36 grams of liquid peppermint flavor was mixed with 54 grams of Syloid 244. The resultant mixture was further mixed with 2880 grams of sorbitol. 30 grams of magnesium stearate was then added to the mixture, resulting in 3000 grams of the final mixture. The final mixture was mixed for 3 minutes before the mixture was loaded into a tableting machine. A encapsulated product containing 1.4% peppermint flavor in a 3-millimeter caplet was produced.

EXAMPLE 3 Preparation of 2.7% Sugar-Free Peppermint Flavor Encapsulated Product

16 grams liquid peppermint flavor was added to 24 grams of Syloid 244. The resultant mixture was further mixed with 1000 grams of the final mixture from Example 2 above. 5 grams of magnesium stearate was then added to the mixture, resulting in 1045 grams of the final mixture. The final mixture was mixed for 3 minutes before the mixture was loaded into a tableting machine. A encapsulated product containing 2.7% peppermint flavor in a 3-millimeter caplet was produced.

EXAMPLE 4 Preparation of 1% Winterqreen Flavor Food Enhancement Product

20 grams of liquid wintergreen flavor was mixed into 20 grams of Syloid 244 and 10 grams of Maltrin M-700. The resultant mixture was further mixed with 1930 grams of DiPak compressible sucrose material. 20 grams of magnesium stearate was then added, resulting in 2000 grams of the final mixture. The final mixture was mixed for 3 minutes. The mixture was loaded into a tableting machine.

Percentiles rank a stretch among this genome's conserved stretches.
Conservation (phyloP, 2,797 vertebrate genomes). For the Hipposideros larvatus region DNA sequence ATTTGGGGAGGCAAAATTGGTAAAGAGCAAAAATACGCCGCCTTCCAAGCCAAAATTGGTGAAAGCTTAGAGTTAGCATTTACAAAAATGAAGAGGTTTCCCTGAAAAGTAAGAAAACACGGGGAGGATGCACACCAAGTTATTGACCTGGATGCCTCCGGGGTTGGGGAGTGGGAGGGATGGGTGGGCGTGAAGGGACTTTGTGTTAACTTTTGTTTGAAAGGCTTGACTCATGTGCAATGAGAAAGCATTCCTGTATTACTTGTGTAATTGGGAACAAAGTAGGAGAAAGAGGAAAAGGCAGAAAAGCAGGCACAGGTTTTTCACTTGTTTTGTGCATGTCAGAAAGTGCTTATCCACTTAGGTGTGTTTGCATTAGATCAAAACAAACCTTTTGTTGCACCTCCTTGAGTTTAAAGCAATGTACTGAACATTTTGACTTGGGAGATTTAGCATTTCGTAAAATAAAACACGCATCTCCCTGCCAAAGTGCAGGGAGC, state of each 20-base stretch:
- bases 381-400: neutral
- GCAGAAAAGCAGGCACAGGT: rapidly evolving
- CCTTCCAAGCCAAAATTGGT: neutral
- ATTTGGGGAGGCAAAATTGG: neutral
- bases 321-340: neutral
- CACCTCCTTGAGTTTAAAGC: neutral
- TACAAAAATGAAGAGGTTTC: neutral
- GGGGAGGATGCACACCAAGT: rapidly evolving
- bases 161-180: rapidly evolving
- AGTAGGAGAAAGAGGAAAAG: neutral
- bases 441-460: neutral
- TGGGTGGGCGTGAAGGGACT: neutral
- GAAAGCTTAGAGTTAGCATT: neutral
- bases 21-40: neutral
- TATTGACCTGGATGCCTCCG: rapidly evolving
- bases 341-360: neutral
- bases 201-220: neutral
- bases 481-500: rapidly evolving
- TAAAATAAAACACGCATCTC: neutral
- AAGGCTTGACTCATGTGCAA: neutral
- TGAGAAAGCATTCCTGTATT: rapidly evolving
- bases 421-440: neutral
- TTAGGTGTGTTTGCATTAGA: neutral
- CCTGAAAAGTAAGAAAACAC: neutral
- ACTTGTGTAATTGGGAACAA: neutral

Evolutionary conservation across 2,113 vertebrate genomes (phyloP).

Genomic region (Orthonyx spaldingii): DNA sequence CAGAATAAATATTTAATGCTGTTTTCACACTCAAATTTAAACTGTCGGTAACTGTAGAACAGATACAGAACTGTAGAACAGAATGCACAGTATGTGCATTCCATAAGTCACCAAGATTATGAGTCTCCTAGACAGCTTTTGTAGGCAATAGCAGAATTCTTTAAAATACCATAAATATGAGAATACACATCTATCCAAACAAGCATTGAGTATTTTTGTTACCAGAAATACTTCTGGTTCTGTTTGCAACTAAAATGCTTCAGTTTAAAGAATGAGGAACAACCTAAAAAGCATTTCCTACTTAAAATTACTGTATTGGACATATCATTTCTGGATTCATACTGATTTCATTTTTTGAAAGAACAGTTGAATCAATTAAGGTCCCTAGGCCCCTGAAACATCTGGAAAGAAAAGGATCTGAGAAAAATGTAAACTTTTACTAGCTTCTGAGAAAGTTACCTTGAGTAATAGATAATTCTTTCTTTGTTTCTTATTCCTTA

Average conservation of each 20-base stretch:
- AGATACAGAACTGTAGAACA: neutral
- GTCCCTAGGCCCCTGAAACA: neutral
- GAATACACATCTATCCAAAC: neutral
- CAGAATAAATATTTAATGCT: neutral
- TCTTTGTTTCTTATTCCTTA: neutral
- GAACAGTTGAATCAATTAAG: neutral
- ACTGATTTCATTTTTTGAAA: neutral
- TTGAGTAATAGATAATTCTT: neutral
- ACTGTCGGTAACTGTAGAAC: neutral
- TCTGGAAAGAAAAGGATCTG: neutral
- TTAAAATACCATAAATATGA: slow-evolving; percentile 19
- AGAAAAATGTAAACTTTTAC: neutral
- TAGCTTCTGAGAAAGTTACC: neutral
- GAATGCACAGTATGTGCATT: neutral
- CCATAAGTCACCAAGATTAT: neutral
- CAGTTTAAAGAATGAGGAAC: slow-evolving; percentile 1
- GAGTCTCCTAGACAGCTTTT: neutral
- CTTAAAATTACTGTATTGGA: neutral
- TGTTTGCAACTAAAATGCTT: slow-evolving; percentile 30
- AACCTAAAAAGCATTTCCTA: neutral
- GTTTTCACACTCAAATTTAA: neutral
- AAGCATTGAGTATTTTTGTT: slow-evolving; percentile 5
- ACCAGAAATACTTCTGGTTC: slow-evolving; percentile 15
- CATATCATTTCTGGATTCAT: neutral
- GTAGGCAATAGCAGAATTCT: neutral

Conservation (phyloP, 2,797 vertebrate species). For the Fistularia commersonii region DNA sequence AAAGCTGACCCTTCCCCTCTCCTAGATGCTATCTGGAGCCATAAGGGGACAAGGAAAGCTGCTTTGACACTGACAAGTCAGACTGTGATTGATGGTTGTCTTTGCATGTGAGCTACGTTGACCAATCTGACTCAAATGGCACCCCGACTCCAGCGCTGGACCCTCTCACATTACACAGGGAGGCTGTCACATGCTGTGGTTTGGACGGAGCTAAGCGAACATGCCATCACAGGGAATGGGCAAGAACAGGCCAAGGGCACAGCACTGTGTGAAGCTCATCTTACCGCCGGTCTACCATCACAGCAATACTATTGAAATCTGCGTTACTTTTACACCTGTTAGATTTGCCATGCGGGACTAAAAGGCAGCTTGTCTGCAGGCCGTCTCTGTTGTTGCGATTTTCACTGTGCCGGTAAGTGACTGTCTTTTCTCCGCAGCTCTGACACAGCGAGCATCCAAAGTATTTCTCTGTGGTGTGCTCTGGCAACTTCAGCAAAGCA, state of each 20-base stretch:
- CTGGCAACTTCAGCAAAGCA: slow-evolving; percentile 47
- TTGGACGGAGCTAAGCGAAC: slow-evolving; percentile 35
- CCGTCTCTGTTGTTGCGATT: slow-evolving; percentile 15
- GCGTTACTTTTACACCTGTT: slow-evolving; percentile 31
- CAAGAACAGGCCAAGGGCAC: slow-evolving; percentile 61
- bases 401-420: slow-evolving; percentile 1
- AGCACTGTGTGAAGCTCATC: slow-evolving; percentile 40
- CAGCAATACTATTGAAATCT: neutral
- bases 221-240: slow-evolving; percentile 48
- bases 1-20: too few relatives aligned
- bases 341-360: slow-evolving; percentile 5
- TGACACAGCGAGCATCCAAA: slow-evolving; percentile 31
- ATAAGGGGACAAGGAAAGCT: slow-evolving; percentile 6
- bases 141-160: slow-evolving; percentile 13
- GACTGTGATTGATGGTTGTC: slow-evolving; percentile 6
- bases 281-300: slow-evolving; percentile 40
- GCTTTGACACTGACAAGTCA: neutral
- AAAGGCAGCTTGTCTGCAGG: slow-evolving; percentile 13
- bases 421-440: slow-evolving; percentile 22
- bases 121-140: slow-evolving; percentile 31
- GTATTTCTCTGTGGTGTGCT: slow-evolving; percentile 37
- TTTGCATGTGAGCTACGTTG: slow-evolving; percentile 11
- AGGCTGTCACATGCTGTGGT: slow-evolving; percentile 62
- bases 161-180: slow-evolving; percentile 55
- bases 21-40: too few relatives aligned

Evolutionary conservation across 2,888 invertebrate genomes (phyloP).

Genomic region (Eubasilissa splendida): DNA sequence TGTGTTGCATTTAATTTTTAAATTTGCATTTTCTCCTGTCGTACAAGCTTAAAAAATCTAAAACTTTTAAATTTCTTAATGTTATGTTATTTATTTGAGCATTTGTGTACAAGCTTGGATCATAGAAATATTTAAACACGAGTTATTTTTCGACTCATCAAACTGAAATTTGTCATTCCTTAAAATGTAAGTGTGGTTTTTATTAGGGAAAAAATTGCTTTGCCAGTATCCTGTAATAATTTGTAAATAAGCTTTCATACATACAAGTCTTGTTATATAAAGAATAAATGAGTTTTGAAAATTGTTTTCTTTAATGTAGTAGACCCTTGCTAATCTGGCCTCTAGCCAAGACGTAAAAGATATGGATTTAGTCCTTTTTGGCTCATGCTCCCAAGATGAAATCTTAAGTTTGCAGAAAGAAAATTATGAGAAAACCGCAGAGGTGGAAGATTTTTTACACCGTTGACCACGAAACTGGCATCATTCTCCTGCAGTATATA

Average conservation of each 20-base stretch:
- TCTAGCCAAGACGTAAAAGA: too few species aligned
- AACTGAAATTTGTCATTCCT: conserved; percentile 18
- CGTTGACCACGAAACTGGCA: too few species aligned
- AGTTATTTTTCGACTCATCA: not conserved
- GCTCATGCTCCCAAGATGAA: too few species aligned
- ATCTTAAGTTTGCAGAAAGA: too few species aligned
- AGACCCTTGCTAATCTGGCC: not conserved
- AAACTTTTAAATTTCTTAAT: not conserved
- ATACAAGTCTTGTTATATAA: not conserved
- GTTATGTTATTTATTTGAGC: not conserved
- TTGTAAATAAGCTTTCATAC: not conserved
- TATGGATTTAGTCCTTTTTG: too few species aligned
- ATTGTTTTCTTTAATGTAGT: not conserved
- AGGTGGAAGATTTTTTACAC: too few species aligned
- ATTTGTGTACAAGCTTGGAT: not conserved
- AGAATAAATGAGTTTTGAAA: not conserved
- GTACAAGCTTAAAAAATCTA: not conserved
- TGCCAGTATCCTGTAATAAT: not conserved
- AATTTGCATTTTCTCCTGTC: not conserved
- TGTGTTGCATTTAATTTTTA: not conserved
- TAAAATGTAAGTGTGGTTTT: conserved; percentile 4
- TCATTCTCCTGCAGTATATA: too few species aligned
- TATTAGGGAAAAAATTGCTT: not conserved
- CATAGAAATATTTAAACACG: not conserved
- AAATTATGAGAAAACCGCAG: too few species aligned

A series of caplets 3 millimeters in length and 3 millimeters in diameter was produced using 20 KN of force. The punch was then changed in the tableting machine and a series of caplets 1.3 millimeters in length and 1.3 millimeters in diameter was produced using 20 KN of force.

EXAMPLE 5 Preparation of 4.0% Sugar-Free Peppermint Flavor Encapsulated Product

120.00 grams of liquid peppermint flavor was mixed with 180.00 grams of Syloid 244. The resultant mixture was further mixed with 2670.00 grams of sorbitol. 30.00 grams of magnesium stearate was then added to the mixture, resulting in 3000.00 grams of the final mixture. The final mixture was mixed for 3 minutes before the mixture was loaded into a tableting machine. A encapsulated product containing 4.0% peppermint flavor in a 3-millimeter caplet was produced.

EXAMPLE 6 Preparation of 10% Aspartame Sweetener Encapsulated Product

200 grams of aspartame sweetener was mixed with 20 grams of magnesium stearate. The resultant mixture was further mixed with 1,780 grams of maltitol, resulting in 2000 grams of the final mixture. The final mixture was mixed for 3 minutes before the mixture was loaded into a tableting machine. An encapsulated product containing 10% aspartame in a 3-millimeter caplet was produced.